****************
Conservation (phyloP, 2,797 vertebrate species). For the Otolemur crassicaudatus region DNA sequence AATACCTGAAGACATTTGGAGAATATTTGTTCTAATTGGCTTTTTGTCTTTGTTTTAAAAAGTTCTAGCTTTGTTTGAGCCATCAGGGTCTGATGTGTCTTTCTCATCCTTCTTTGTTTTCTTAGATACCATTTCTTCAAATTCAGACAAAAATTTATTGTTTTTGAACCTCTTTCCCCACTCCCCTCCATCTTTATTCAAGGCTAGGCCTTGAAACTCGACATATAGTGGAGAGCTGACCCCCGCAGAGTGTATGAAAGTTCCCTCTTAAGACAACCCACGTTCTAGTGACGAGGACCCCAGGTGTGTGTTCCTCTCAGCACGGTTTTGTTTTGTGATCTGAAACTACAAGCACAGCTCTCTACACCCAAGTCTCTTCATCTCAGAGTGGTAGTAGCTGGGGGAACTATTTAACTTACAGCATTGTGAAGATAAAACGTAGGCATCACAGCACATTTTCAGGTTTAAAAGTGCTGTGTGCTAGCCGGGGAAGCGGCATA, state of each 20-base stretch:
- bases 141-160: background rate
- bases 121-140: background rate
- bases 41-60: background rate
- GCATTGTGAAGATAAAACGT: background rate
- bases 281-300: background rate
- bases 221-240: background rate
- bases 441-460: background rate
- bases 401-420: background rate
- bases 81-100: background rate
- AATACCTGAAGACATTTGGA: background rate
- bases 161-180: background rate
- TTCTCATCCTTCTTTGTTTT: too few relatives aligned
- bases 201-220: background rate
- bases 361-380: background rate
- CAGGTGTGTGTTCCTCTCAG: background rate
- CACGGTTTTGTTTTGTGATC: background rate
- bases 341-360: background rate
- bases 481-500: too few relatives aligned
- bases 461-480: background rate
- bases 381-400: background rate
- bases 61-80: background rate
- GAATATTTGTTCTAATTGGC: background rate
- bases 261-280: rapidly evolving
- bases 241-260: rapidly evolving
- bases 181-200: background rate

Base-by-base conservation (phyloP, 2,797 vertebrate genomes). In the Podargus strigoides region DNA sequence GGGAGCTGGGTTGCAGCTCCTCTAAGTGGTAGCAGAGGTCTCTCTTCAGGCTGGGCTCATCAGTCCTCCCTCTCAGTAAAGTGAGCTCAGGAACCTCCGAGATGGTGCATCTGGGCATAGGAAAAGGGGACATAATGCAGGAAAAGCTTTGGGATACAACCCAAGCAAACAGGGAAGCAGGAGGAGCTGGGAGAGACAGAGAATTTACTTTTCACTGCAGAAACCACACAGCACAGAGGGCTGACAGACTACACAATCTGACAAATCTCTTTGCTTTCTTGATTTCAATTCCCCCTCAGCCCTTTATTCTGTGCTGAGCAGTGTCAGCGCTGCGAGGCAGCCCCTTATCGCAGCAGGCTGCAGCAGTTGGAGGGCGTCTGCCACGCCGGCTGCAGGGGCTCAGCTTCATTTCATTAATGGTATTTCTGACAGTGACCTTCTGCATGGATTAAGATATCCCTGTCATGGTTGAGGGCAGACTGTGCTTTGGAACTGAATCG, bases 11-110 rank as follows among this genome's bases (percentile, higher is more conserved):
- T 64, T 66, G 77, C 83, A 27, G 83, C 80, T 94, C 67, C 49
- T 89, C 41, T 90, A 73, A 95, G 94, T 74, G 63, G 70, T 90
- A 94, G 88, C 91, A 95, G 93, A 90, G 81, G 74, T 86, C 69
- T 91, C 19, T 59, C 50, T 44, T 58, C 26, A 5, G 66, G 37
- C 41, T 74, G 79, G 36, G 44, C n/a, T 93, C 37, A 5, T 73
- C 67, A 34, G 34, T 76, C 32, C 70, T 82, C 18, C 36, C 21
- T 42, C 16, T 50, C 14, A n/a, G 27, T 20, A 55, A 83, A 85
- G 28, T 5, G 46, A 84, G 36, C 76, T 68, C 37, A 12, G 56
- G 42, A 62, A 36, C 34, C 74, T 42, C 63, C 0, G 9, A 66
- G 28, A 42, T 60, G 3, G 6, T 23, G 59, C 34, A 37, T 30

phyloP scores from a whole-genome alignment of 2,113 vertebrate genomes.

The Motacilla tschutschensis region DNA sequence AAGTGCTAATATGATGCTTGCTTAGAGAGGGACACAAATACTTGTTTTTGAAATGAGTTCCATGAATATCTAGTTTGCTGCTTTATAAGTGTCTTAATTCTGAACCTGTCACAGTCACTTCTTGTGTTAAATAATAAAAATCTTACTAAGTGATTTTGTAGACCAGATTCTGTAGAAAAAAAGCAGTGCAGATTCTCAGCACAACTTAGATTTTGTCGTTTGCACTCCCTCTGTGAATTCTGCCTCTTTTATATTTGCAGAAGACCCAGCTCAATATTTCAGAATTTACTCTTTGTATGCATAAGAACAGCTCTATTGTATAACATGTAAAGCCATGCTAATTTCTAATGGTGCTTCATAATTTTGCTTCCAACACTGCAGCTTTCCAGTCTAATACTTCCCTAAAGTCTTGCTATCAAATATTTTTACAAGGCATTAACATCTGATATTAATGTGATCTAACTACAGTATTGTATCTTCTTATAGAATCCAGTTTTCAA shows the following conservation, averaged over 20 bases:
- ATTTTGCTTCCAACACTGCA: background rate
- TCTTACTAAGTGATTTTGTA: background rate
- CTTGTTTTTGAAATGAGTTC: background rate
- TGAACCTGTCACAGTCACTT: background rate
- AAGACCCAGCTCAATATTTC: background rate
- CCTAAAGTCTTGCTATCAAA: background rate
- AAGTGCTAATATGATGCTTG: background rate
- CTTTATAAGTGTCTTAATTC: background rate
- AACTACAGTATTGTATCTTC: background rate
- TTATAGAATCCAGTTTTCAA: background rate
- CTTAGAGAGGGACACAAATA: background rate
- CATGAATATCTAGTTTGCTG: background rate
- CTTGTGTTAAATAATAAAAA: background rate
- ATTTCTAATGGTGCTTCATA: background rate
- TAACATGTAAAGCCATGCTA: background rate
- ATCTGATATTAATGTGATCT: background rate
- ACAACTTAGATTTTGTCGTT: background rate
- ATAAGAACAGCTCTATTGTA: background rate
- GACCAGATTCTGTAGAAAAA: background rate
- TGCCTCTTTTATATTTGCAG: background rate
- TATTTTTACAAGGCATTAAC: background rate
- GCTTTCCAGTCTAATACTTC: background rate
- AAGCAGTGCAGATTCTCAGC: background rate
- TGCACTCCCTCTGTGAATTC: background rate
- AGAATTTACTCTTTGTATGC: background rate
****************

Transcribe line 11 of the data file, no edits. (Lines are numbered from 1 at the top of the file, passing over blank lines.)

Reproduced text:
- AATACCTGAAGACATTTGGA: background rate